Nationally, the Journey from the East project was supported in part by the Henry Luce Foundation, which seeks to bring important ideas to the center of American life, strengthen international understanding, and foster innovation and leadership in academic, policy, religious, and art communities, and by the National Endowment for the Arts – Art Works, which supports the creation of art that meets the highest standards of excellence and the strengthening of communities through the arts. Locally, the project was supported by Bethlehem Fine Arts Commission, Keystone Savings Foundation, and Lehigh University’s Department of Community and Regional Affairs. Touchstone’s 2014-15 Season sponsors were First Generation, an integrated marketing communications company, and RCN. WDIY provided media sponsorship and Working Dog Press provided print sponsorship. The Shubert Foundation and Pennsylvania Council on the Arts supported Touchstone’s yearlong programming.


You can read the blog that chronicled the project here.

The Civil War/Cemetery Project (2012)

The Civil War/Cemetery Project, produced in conjunction with Moravian College, and in commemoration of the 150th anniversary of the American Civil War, led to a community-based play, written by Alison Carey playwright of Touchstone’s Steelbound. Titled A Resting Place, the show drew from the stories of individuals who lived and died in Bethlehem during the years of the War Between the States. More than 100 actors and support crew presented the play five times in different outdoor locations on Bethlehem’s North and South sides, over the three days in April of 2012 – a gift to the community. The script was developed around Dan Rice, a traveling performer who was known for his wit and humor in the mid-1800s. He entertained people in both the North and South, changing his punch lines accordingly, and performed in Bethlehem during the Civil War with his traveling circus. Check out the process here.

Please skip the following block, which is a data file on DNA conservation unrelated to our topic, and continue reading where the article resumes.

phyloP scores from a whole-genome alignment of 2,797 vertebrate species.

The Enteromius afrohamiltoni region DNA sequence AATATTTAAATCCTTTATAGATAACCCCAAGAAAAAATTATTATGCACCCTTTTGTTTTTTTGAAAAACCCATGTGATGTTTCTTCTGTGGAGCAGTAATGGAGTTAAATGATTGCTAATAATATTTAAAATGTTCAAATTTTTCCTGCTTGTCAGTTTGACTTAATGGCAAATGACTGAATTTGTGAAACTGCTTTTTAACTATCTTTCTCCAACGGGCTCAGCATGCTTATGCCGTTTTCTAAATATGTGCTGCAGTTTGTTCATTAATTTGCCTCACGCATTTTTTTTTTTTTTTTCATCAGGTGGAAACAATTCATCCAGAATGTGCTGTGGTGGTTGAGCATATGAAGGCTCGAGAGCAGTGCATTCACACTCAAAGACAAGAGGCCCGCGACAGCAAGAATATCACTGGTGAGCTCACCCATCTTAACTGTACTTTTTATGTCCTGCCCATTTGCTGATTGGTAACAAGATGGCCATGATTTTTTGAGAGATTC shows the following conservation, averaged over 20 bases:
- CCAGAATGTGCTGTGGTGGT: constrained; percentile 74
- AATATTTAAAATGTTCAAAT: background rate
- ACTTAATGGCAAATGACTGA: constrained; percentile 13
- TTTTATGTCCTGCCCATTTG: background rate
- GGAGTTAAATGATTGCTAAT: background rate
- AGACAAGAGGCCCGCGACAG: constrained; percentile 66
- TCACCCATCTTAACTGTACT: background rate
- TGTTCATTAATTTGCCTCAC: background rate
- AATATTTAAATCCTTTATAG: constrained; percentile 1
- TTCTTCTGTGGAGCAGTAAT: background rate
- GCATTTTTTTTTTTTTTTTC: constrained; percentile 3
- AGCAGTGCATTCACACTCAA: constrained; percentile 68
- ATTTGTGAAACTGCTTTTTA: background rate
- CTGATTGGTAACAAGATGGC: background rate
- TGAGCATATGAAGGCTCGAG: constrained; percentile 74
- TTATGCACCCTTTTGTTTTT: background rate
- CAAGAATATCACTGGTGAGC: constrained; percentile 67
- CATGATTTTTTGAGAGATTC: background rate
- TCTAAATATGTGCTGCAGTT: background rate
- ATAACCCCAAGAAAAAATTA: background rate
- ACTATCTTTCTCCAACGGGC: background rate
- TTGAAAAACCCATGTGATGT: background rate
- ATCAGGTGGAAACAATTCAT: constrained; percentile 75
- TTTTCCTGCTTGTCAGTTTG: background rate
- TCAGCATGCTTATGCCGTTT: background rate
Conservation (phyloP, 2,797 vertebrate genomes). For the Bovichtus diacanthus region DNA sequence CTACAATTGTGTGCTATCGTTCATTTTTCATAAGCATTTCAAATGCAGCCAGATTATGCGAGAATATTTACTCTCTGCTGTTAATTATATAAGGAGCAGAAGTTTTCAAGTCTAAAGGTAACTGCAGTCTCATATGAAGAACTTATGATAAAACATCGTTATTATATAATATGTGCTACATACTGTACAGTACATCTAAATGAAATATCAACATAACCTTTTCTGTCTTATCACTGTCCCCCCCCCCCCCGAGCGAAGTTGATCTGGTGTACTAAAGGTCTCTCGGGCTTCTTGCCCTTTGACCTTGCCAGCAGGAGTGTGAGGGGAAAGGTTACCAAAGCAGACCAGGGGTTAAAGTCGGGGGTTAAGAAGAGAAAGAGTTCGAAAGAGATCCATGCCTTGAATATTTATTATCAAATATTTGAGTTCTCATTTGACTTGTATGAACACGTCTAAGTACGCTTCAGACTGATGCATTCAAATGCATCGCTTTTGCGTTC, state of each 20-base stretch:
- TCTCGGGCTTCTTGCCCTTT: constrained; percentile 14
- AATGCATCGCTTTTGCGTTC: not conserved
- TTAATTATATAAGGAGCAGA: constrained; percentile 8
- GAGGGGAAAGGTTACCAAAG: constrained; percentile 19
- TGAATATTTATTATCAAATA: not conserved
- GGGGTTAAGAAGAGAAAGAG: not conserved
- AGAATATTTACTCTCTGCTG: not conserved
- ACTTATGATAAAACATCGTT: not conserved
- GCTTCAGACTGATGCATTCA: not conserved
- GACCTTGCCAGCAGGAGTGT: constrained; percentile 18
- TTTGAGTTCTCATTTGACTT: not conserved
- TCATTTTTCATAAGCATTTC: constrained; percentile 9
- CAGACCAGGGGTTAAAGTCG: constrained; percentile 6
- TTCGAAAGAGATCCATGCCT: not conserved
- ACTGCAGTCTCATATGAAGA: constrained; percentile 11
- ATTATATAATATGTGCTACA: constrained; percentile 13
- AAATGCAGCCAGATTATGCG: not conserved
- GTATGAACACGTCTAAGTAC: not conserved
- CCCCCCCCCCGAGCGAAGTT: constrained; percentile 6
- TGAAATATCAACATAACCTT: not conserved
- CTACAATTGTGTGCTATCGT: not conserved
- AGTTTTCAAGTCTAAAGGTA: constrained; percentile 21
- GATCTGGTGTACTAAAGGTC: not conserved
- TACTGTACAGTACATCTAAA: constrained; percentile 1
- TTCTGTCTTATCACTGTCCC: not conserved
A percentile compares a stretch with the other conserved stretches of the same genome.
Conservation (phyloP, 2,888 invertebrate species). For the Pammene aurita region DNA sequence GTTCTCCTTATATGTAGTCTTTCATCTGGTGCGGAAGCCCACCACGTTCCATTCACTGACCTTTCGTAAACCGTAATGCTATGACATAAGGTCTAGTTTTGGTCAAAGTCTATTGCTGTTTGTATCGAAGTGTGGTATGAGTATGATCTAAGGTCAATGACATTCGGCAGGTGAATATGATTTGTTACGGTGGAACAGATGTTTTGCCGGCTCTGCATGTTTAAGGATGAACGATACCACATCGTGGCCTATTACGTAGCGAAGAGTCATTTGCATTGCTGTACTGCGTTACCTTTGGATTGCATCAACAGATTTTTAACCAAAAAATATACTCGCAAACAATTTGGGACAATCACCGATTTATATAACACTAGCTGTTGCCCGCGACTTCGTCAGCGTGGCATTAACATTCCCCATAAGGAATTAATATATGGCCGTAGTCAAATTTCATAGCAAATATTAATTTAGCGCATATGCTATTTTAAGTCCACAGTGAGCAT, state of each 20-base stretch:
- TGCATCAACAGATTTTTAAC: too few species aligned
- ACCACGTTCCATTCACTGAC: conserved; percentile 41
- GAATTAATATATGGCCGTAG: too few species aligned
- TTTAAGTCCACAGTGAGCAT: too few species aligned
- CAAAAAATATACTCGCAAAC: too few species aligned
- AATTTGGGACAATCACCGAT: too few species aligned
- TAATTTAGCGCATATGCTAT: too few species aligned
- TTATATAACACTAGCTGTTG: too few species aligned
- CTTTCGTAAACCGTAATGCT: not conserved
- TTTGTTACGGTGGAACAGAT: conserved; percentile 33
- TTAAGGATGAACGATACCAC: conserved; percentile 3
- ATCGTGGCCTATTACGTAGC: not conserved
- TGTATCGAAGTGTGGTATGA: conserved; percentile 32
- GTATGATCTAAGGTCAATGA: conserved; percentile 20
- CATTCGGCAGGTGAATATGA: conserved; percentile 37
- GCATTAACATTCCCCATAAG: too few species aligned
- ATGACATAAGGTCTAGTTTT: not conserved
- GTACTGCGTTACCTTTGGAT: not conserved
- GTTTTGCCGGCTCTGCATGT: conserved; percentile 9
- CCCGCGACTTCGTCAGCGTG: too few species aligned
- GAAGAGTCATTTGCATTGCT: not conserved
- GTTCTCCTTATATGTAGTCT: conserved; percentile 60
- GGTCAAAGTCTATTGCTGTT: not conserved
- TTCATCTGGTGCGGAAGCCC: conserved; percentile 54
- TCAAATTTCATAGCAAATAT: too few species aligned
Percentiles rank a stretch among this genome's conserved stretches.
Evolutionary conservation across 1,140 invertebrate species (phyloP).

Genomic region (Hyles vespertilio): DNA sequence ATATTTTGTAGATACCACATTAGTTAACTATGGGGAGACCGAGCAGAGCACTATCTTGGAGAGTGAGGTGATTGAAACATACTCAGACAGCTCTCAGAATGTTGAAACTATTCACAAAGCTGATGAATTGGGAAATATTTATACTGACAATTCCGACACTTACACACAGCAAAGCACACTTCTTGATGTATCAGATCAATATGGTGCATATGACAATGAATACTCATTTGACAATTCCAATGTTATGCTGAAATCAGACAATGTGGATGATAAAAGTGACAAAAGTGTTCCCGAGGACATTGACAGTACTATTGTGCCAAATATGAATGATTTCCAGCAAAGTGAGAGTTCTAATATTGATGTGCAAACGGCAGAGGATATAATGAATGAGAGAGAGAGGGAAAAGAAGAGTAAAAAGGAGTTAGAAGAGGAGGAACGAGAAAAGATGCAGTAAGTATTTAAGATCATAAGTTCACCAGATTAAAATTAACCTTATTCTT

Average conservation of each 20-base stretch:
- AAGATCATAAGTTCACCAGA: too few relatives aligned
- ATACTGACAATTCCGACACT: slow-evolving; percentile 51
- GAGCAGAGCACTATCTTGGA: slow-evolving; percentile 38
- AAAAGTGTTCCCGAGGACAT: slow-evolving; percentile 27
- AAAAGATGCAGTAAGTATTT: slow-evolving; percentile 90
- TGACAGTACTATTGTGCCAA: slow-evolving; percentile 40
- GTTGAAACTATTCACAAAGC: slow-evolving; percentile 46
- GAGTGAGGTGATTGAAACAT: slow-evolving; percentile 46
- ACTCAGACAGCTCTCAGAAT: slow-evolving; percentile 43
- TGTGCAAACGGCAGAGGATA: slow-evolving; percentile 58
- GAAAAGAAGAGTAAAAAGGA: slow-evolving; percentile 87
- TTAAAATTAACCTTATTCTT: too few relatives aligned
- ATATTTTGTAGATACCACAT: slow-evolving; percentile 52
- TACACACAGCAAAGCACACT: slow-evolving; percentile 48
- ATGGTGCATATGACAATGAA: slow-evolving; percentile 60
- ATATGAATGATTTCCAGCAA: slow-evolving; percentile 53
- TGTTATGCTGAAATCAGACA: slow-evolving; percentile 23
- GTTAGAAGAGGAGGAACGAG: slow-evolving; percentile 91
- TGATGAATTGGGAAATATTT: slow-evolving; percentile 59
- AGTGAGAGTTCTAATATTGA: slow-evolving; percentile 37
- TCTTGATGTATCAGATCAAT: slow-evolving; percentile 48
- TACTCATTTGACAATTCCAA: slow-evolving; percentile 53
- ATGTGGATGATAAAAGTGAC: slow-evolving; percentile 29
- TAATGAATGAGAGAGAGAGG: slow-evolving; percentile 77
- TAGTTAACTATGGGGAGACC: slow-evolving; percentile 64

The Lehigh Valley Black African Heritage History Project (2008)

The Lehigh Valley Black African Heritage History Project, In collaboration with Muhlenberg College, Lehigh County Senior Center, the Lehigh County Historical Society, Kutztown University, the Northampton County Historical and Genealogical Society, Touchstone collected over 50 oral histories from the Lehigh Valley’s oldest African American citizens and held 14 public story and song gatherings throughout the Lehigh Valley. These histories were archived and used, along with the material collected at the story and song gatherings, to produce an original play that gave voice to the experience of Lehigh Valley African Americans over the last one hundred years. This play, Another River Flows – stories, songs and a celebration of the Lehigh Valley Black Experience, performed in all three cities and was cast almost entirely by community actors. Check out some video footage of this show on our YouTube page.

The Don Quixote Project (2005)

The Don Quixote Project, a two year multi-faceted project inspired by the diverse South Side Bethlehem neighborhood and the desire to bridge the gap between the Anglo and Latino cultures, the adaptation Don Quixote of Bethlehem was born. The traveling performance or “theatricade” involved over 100 community participants and moved from Lehigh University through the streets of the SouthSide ending at St. Michael’s Cemetery. This project involved the following community partners: Bethlehem Area Public Library, Bethlehem Area School District, City of Bethlehem, Council of Spanish Speaking Organizations, Holy Infancy Church, Lehigh University Art Galleries, Mock Turtle Marionette Theatre, Seniors Centers of Bethlehem, and South Bethlehem Neighborhood Center. Check out a scene from the show here.

The Steel Festival: Art of An Industry (1999)

The Steel Festival: The Art of an Industry was a multi-arts festival celebrating Bethlehem’s heritage of steel making with Cornerstone Theatre, musician Ysaye Barnwell of Sweet Honey in the Rock, storyteller Jay O’Callahan, and singer-songwriter Bob Franke, 1999. This community celebration, which received national media attention, included the performance of Steelbound in the original Bethlehem Iron Works Foundry.